My prediction (for what it's worth considering I'm so full of NyQuil that I can't see straight): The Nats split their final homestand (five wins) and win two of their remaining six road games.

With that, the Nationals will end the season with a record of 74-88. And that, my friends, will be something to be proud of (for the record, I predicted a 63-99 record on opening day).

Matt Chico showed me a lot the other night against the Braves. After giving up three runs in the first inning - and looking like he reverted to overstepping on his delivery - Chico shut down the Braves effectively the rest of the way. What could have been a real blow to Chico's chances to return to the starting rotation next year ended a quality start: three runs in six innings.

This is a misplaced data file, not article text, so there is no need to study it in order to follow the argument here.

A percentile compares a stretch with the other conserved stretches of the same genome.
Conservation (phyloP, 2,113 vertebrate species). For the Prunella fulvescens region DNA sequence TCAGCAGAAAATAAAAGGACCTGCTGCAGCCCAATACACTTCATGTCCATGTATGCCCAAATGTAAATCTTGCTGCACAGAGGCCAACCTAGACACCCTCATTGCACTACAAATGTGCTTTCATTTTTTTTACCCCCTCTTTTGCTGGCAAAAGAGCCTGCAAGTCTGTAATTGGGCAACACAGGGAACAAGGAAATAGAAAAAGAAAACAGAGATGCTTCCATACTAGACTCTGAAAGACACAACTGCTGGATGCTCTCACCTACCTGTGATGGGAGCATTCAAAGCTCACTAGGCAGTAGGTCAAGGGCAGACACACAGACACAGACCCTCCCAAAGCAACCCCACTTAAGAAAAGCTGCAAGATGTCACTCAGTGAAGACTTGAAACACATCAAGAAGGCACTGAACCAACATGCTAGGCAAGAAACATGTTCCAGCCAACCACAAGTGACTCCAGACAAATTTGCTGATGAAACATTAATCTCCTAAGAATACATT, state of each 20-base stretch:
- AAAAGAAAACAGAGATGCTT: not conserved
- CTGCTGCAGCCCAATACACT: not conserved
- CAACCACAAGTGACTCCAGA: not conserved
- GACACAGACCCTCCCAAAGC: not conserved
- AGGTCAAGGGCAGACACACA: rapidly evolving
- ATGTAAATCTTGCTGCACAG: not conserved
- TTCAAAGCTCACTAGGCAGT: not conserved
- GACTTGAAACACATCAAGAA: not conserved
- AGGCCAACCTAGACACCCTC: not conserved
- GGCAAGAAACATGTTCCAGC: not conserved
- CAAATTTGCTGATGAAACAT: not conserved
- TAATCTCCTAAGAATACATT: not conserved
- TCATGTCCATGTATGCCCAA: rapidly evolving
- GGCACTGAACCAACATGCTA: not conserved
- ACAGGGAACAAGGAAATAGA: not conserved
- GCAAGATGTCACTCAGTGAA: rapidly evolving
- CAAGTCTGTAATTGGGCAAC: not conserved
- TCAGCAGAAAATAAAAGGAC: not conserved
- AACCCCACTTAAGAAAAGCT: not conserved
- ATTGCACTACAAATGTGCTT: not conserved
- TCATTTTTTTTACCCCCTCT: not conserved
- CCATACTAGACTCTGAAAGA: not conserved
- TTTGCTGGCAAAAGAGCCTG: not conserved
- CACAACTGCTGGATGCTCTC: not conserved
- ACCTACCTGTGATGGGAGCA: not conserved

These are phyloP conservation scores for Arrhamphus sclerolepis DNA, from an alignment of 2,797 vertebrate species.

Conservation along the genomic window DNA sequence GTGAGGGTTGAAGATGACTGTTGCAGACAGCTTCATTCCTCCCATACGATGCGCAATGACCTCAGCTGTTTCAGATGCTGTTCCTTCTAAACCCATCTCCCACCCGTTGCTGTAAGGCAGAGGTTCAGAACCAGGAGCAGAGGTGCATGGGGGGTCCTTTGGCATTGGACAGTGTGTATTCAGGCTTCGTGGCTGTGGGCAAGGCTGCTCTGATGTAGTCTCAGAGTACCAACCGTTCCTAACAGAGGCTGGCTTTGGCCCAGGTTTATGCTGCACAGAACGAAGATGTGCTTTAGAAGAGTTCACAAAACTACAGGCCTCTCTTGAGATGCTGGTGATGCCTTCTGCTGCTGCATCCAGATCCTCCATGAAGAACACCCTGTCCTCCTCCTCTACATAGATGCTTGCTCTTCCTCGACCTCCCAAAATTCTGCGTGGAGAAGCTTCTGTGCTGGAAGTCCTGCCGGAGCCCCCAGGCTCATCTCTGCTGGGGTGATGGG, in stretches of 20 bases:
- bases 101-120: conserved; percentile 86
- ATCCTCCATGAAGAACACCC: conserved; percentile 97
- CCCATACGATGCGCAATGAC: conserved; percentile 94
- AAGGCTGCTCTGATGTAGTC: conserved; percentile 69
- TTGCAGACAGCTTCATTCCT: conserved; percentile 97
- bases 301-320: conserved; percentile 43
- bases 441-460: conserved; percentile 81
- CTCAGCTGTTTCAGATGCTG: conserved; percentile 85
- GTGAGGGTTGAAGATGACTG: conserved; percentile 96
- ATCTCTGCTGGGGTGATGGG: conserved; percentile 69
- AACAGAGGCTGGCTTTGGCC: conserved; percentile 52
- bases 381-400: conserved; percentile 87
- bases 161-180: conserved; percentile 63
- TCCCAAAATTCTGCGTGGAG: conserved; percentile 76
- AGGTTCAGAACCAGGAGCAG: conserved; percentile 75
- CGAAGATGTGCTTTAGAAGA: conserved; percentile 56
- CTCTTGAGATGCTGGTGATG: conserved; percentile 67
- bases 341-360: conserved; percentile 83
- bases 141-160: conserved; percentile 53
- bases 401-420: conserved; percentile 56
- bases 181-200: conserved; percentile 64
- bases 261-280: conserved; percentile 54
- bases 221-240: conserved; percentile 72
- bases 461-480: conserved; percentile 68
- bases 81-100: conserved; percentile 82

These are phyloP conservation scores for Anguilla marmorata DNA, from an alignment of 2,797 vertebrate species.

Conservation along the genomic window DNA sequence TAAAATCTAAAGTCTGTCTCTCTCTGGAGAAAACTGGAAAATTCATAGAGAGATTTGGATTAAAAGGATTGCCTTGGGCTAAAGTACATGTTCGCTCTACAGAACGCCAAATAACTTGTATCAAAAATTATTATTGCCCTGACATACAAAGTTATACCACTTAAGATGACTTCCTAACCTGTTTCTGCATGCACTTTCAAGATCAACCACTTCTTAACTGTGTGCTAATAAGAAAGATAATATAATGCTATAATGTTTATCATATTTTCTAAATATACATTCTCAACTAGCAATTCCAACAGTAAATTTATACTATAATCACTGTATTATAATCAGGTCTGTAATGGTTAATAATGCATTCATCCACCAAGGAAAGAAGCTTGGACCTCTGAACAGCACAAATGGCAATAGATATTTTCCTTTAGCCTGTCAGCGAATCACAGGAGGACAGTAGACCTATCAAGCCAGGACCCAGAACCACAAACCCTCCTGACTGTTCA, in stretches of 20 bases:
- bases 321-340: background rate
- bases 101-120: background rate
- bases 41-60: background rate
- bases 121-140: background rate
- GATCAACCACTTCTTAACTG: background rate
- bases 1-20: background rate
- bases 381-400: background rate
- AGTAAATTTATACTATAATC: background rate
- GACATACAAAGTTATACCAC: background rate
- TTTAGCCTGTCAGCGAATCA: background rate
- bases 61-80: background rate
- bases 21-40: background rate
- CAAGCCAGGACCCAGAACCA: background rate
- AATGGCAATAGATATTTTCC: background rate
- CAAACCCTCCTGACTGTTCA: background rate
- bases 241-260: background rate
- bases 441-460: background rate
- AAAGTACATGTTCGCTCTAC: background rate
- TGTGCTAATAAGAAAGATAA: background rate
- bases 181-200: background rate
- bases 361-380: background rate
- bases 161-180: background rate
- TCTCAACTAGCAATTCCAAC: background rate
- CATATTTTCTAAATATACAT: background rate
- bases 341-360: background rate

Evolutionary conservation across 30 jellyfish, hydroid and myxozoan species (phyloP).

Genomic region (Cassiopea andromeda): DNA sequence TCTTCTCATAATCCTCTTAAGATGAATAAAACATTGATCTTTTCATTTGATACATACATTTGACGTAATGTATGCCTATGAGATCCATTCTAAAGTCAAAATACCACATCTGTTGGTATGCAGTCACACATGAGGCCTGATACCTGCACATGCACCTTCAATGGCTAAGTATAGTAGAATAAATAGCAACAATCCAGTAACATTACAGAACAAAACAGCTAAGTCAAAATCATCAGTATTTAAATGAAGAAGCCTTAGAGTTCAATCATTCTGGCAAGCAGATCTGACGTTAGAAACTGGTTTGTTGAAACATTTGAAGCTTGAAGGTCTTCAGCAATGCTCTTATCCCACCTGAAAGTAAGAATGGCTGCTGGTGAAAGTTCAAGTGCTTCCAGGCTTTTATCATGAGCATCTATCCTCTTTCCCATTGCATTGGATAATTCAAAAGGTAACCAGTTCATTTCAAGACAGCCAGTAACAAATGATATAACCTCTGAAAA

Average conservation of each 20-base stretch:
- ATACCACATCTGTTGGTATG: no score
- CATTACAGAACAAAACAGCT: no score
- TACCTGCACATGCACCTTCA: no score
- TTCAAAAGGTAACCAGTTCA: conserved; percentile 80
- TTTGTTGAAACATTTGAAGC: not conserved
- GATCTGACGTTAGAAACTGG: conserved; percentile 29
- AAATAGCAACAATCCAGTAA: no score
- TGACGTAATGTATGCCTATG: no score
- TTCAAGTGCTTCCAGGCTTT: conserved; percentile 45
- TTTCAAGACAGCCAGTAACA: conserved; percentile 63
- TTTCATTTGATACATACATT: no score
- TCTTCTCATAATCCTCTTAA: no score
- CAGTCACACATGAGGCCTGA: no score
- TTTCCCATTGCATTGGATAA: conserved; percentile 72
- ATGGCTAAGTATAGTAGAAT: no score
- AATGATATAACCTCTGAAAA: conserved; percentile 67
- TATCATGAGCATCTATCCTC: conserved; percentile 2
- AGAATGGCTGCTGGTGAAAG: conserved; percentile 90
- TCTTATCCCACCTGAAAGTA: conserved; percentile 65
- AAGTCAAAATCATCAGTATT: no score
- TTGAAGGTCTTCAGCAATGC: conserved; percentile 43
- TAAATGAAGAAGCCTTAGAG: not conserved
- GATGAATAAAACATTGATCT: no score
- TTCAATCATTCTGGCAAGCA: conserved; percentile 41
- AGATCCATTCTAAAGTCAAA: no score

Take a look how Chico has faired in his three starts since returning from Columbus:

Starts: 3 -- IP: 19 -- H: 16 -- ER: 4 -- BB: 3 -- K: 12 -- % of pitches for strikes: 66% -- ERA: 1.89

Pretty amazing, huh? Now, compare that to his previous three starts before getting sent down:

Starts: 3 -- IP: 14 -- H: 15 -- ER: 11 -- BB: 14 -- K: 10 -- % of pitches for strikes: 56% -- ERA: 7.07

And that is the proverbial "night and day difference." Why? How could a few games in Columbus straighten out something that took most of the summer to occur?

You got me.